Second, the Divisional Court noted that while there are masters who have concluded that they do not have Enhanced Powers when hearing summary judgment motions, these masters were not masters on reference. That is, they did not obtain the status of a referee under the Act. In fact, there had been no decision by a master on reference that concluded that referees may not use the Enhanced Powers. The question remained open for the Divisional Court to decide.
Third, the Divisional Court noted that the issue of a referee’s powers under the Act was not at issue in Kieswetter. Rather, Heeney R.S.J.’s dicta in Kieswetter addressed the powers of a master not on reference who may not use the Enhanced Powers on a summary judgment motion. As such, the Divisional Court and the Superior Court were not unanimous in finding that a master may not use the Enhanced Powers, as was found by the motions judge.
Finally, the Divisional Court addressed a master on reference’s authority under the Act to use the Enhanced Powers. The motions judge reasoned that a plain reading of the Act suggested that a “summary trial”, not summary judgment, is the legislative choice of remedy under the Act. The Divisional Court, however, found that this interpretation would fly in the face of forty years of practice under the Act and that motions under Rules 20 and 21 (dispositions without trial, including, summary judgment) “may be brought before a master, if leave is granted, in cases referred to the master for trial under the [Act]”.
In sum, the Divisional Court noted that section 67 of the Act made clear that a construction lien referee’s jurisdiction is not limited to “summary trials” but includes appropriate interlocutory proceedings. The Act requires a summary process, not a summary trial. While summary trials may be a “good solution” in some cases, in others, disposition without a trial, such as by summary judgment, may be the more “summary”, and thus appropriate, solution. Indeed, section 67 of the Act accords a master the power to consent to a summary judgment motion being brought under Rule 20 where such disposition without trial “would expedite the resolution of the issues in dispute”. If the master who gives such consent is a referee, the master on reference has the powers given to him or her under section 58 of the Act, which includes the Enhanced Powers. On the other hand, if the master who consents to hearing a motion for summary judgment is not a referee, then the master’s powers are limited to those given to him or her under the Rules of Civil Procedure.
The motions judge accordingly erred in its holding that the master, as a master on reference, did not have jurisdiction to use the Enhanced Powers on a motion for summary judgment. Notwithstanding, the Divisional Court held that the master nevertheless denied the self-represented Owner procedural fairness in granting judgment to the Contractor.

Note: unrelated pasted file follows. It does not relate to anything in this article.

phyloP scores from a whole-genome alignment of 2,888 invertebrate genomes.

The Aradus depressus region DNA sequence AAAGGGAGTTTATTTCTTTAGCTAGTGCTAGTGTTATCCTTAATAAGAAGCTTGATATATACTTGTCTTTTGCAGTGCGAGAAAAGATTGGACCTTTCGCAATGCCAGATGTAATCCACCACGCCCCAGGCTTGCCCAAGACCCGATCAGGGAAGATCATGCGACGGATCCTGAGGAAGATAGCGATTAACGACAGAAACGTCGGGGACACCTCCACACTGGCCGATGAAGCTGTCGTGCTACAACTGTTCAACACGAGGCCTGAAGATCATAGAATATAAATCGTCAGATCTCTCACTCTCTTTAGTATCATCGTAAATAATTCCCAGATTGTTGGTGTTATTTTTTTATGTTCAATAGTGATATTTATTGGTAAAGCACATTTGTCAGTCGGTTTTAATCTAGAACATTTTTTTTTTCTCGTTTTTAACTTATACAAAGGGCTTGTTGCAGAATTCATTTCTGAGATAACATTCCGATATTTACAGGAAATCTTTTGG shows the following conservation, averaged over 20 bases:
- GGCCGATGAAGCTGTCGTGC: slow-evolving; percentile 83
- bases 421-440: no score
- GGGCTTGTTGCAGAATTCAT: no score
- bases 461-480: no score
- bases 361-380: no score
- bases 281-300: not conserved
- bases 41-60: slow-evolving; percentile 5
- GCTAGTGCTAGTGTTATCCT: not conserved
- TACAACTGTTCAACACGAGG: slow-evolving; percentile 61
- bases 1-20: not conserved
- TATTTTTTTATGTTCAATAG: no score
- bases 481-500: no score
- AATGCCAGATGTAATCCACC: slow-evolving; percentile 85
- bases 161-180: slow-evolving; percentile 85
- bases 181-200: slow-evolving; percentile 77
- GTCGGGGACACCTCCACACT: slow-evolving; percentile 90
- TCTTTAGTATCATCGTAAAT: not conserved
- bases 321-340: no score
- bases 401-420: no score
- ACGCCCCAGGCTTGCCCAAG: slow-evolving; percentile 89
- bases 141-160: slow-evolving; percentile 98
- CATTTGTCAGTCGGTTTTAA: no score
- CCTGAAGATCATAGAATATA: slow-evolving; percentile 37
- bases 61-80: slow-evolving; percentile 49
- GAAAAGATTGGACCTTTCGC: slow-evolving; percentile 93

The Divisional Court found that the master incorrectly described the motion as a motion for summary judgment. A motion under section 47 of the Act is not a motion for summary judgment. It is always a defensive motion and “does not provide a means for the plaintiff to move for judgment.” As such, the Contractor’s response to the Owner’s motion did not put the Owner on notice that judgment could be granted against him, thus denying him procedural fairness when judgment was, in fact, granted against him. Indeed, the Contractor was clear in stating its position that it was only seeking a trial, not judgment. In sum, the Divisional Court affirmed on the matter of general interest that a master on reference may use the Enhanced Powers in disposing of a summary judgment motion. However, in terms of the merits of specific interest to the parties, the Divisional Court dismissed the Contractor’s appeal on the basis that summary judgment had been granted without a motion by the Contractor and with the Owner having been deprived of procedural fairness on the unique facts of this case.
The Court accordingly remanded the case back to another construction lien master to proceed on its merits.
The main proposition to come from this case is that a construction lien referee may use the Enhanced Powers when deciding a motion for summary judgment. This decision, however, was decided under the Construction Lien Act (i.e. the Construction Act as it read prior to July 1, 2018), where the list of possible referees under section 58 of the Act only included masters, case management masters and persons agreed on by the parties. Since July 1, 2018, this list has expanded to include deputy judges of the Small Claims Court or the Small Claims Court Administrative Judge, where jurisdiction allows.
So, does this mean that decision makers in the Small Claims Court may invoke the Enhanced Powers?